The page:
Friars prevail with effective zone defense, Johnnies’ misery from downtown proves costly
By Jake Zimmer
Providence- Kevin McNamara of the Providence Journal tweeted in the first half between St. John’s and Providence that we had a “rat game” on our hands. Somehow, any other attempt to describe Wednesday’s tilt at the Dunkin Donuts Center just fails.
Providence picked up their fourth BIG EAST win over St. John’s – in a game that was nearly entirely controlled by the Friars, St. John’s somehow managed to stick around long enough to become a potential threat to reclaim the lead. After a long jumper from Luwane Pipkins, it was Marcellus Earlington’s mid-range basket that cut the Red Storm cut the Providence lead to 2 points at the 27 second mark. The Johnnies couldn’t score after that point.
As we recall from our #InsideTheNumbers preview for the matchup, Providence’s key to the game was to slow down the tempo; as the Johnnies’ efforts before Wednesday yielded them the 9th-fastest offensive pace of all Division I teams. It proved to be tough to get acclimated to the Johnnies’ pressure on both sides of the ball, as Providence turned the ball over 3 times in the first four minutes of the game.
While not exhibiting too much of it in his own team, Ed Cooley certainly knows this style of basketball all-too-well: “That’s a typical BIG EAST game,” he told us after the game. “There were a lot of bodies flying around. We were fortunate to make a couple of big shots late.”
Cooley claims he was able to crack the code on how to beat a high-octane team like the Johnnies. “When you can make some 3’s, you’re able to stretch the lead a little bit against this team,” he remarked. He also attributes their success to their near-perfect execution of zone defense: “it paid dividends.”
St. John’s, who was a slight underdog coming in, knew it had to be nearly perfect in every category to knock off the Friars. Unfortunately for them, they weren’t.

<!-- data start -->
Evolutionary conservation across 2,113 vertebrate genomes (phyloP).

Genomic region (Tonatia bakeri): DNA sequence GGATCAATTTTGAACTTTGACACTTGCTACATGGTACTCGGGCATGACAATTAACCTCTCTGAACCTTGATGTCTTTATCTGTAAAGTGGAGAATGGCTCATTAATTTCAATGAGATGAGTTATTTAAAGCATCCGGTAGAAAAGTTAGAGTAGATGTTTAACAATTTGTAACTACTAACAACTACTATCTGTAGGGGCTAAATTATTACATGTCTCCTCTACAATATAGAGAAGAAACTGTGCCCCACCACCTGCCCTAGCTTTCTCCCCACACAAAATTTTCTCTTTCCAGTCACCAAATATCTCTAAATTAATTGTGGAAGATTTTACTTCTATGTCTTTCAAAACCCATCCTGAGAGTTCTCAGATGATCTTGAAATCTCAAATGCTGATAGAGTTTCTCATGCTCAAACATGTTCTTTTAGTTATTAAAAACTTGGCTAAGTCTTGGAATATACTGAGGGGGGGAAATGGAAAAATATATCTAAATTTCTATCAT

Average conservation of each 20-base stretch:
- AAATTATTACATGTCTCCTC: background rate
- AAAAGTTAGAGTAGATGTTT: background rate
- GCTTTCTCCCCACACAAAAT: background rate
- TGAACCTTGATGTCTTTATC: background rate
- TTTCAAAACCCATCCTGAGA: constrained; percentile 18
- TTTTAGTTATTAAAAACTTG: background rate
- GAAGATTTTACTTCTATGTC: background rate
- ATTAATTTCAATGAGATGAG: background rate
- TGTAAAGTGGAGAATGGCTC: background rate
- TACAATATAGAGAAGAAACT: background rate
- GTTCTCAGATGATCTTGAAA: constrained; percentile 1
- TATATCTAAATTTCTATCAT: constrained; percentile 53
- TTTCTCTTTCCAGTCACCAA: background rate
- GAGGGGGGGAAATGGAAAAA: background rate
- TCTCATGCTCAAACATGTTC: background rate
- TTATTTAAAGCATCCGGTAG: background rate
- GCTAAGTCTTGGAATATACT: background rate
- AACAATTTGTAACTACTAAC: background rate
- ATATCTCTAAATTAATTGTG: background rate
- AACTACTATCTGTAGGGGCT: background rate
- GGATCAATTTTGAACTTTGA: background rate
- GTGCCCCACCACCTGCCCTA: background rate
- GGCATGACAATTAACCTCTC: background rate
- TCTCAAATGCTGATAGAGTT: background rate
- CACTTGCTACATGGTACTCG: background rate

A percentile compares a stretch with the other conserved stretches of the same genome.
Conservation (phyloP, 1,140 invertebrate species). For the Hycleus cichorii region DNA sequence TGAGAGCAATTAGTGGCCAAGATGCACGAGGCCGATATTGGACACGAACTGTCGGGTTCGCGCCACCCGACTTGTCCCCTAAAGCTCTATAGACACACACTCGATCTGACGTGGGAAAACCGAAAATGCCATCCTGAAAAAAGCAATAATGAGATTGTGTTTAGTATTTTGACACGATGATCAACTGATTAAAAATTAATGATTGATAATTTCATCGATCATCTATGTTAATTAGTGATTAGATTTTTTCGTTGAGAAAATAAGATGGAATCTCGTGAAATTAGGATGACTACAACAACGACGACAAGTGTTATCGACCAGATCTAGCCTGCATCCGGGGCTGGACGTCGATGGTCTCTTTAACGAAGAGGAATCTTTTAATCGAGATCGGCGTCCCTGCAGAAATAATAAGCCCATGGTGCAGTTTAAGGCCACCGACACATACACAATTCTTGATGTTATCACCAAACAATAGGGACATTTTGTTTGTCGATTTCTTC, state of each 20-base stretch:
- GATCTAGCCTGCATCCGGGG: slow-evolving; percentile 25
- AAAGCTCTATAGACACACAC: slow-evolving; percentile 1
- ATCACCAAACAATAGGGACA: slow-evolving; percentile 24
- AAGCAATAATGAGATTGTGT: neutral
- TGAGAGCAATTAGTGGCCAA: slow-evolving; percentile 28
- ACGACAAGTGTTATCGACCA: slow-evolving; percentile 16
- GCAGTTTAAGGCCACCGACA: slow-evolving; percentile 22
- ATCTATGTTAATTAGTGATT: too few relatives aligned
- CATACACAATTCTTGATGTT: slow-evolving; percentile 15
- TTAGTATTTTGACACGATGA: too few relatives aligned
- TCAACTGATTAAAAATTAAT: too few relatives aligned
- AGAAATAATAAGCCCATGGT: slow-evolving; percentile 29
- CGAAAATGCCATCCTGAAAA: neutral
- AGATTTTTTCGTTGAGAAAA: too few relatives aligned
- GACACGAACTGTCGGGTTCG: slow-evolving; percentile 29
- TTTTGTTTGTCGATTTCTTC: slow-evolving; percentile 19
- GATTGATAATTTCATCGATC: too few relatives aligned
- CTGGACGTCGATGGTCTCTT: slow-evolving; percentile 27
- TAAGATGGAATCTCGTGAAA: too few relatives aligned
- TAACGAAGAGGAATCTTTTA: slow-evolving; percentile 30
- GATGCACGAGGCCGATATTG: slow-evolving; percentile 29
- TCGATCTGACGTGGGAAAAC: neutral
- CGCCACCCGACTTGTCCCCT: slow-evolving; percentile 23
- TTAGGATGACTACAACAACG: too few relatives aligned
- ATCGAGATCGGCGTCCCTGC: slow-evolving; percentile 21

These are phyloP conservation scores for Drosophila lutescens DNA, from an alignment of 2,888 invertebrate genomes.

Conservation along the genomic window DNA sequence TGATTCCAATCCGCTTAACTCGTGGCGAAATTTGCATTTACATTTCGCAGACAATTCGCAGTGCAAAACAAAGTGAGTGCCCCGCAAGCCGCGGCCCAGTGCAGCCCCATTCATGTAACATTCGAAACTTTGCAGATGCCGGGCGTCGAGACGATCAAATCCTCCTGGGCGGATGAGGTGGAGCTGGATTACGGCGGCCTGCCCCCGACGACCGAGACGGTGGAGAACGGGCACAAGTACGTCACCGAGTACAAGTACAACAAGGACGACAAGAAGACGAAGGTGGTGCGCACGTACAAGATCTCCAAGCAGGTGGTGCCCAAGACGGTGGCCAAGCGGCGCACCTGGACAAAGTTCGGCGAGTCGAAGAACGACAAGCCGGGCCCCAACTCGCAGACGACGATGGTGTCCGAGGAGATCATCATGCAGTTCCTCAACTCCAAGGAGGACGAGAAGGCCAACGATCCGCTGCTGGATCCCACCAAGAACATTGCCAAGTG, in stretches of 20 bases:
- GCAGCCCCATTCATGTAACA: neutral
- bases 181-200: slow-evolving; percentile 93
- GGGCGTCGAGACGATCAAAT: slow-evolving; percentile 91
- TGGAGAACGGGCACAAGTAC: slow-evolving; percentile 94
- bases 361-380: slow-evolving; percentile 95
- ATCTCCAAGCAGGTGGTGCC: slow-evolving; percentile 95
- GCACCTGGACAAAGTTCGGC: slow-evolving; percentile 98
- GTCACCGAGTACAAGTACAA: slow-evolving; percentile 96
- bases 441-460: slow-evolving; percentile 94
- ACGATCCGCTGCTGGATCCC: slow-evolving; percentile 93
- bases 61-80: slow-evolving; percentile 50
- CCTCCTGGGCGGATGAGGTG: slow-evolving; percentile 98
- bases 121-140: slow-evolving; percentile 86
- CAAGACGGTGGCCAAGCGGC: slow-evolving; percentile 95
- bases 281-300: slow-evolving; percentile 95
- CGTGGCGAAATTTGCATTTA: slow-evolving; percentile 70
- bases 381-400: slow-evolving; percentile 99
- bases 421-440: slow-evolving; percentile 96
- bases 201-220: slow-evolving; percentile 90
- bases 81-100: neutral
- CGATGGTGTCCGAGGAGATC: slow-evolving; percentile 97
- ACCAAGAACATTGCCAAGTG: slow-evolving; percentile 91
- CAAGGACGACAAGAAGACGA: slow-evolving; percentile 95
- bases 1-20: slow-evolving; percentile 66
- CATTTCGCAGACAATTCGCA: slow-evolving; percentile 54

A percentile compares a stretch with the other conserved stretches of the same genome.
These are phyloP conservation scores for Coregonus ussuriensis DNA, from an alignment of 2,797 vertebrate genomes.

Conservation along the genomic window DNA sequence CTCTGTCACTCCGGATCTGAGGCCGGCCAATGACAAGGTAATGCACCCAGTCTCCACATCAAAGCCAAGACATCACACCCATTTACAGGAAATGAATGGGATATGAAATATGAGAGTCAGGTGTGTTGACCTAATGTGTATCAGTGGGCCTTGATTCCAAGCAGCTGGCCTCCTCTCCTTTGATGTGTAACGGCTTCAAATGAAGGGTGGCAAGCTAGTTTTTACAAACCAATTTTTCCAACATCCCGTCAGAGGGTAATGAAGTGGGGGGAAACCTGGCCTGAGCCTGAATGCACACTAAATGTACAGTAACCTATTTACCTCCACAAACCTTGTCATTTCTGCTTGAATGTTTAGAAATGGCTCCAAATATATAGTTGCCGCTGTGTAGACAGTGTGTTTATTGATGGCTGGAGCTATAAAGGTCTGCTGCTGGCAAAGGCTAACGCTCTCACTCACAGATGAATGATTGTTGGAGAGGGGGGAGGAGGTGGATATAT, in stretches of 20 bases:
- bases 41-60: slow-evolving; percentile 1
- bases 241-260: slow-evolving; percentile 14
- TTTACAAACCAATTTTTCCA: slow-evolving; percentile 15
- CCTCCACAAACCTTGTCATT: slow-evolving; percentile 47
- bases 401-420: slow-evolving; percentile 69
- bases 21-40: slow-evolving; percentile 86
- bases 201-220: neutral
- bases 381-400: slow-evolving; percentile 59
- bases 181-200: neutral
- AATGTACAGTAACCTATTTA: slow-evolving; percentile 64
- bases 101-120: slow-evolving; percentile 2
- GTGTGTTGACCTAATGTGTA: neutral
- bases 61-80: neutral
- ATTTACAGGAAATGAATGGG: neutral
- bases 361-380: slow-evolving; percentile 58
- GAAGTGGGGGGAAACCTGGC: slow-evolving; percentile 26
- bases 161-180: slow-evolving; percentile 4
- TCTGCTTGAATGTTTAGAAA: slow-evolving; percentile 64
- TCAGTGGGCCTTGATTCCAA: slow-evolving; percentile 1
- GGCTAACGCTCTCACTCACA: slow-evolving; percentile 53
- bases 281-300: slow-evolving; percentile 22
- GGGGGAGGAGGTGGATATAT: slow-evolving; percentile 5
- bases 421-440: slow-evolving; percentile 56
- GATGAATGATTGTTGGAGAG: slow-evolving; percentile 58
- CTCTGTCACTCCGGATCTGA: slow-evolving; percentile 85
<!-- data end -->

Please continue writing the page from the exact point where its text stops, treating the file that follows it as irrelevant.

Head coach Mike Anderson had a few thoughts on why this might’ve been the case. “I thought we were very careless with the basketball,” he remarked in his post-game press conference. “We turned the ball over too much. We wanted to play at a faster pace. I thought at times we did, but it wasn’t enough.”
The Red Storm faithful took to Twitter to express their dissatisfaction with many decisions by players & coaches alike, but no Johnnie more mentioned than junior LJ Figueroa. In what will prove to be one of the more alarming statistics of the night, although he led the way for St. John’s with 12, Figueroa accounted for 10 of the team’s 16 misses from beyond-the-arc.
“We did a pretty good job hanging around in the first half, but we had missed opportunities to take advantage of the momentum,” said Anderson. One cannot reasonably assume he meant anyone other than Figueroa.
In a game of seemingly endless questionable decisions, St. John’s – down 3 at the time – had the ball next to their own bench with 10.2 seconds on the clock. Rather than attempt a 3-pointer for the tie, they settled with a midrange jumper for a double-teamed Mustapha Heron. The Friars, as Ed Cooley describes, were instructed not to foul unless the ball made its way to the backcourt. It paid off, as Heron’s shot was well-over the rim.
Many criticized the Johnnie’s decision to force a foul in the double-team, but Mike Anderson says this was his plan all along. “We were trying to get an attack to the basket and then trying to have someone spot up…maybe get a foul called, maybe get an and-one. But we didn’t get that.”
In stark contrast to the Johnnies, who have one of the deepest rosters in basketball, Providence played with only 5 starters and two reserves this evening. The Friars were without senior Emmitt Holt & sophomore AJ Reeves – both major contributors to the roster this year – as both suffered injuries earlier in the week. “There was a 0% chance they were playing,” said Cooley.
Alpha Diallo’s veteran leadership led the way for Providence, as he netted 19 and added in 4 rebounds. Ed Cooley loves what he saw from Diallo: “I thought Alpha carried us throughout the game – offensively and defensively. That’s the type of player we’re accustomed to seeing.” He went on to say that he expects this play from Diallo. “When seniors do good things, I’m not surprised. They’ve played in a lot of games, and you expect that.”
PHOTO: Alpha Diallo/PCAthletics.com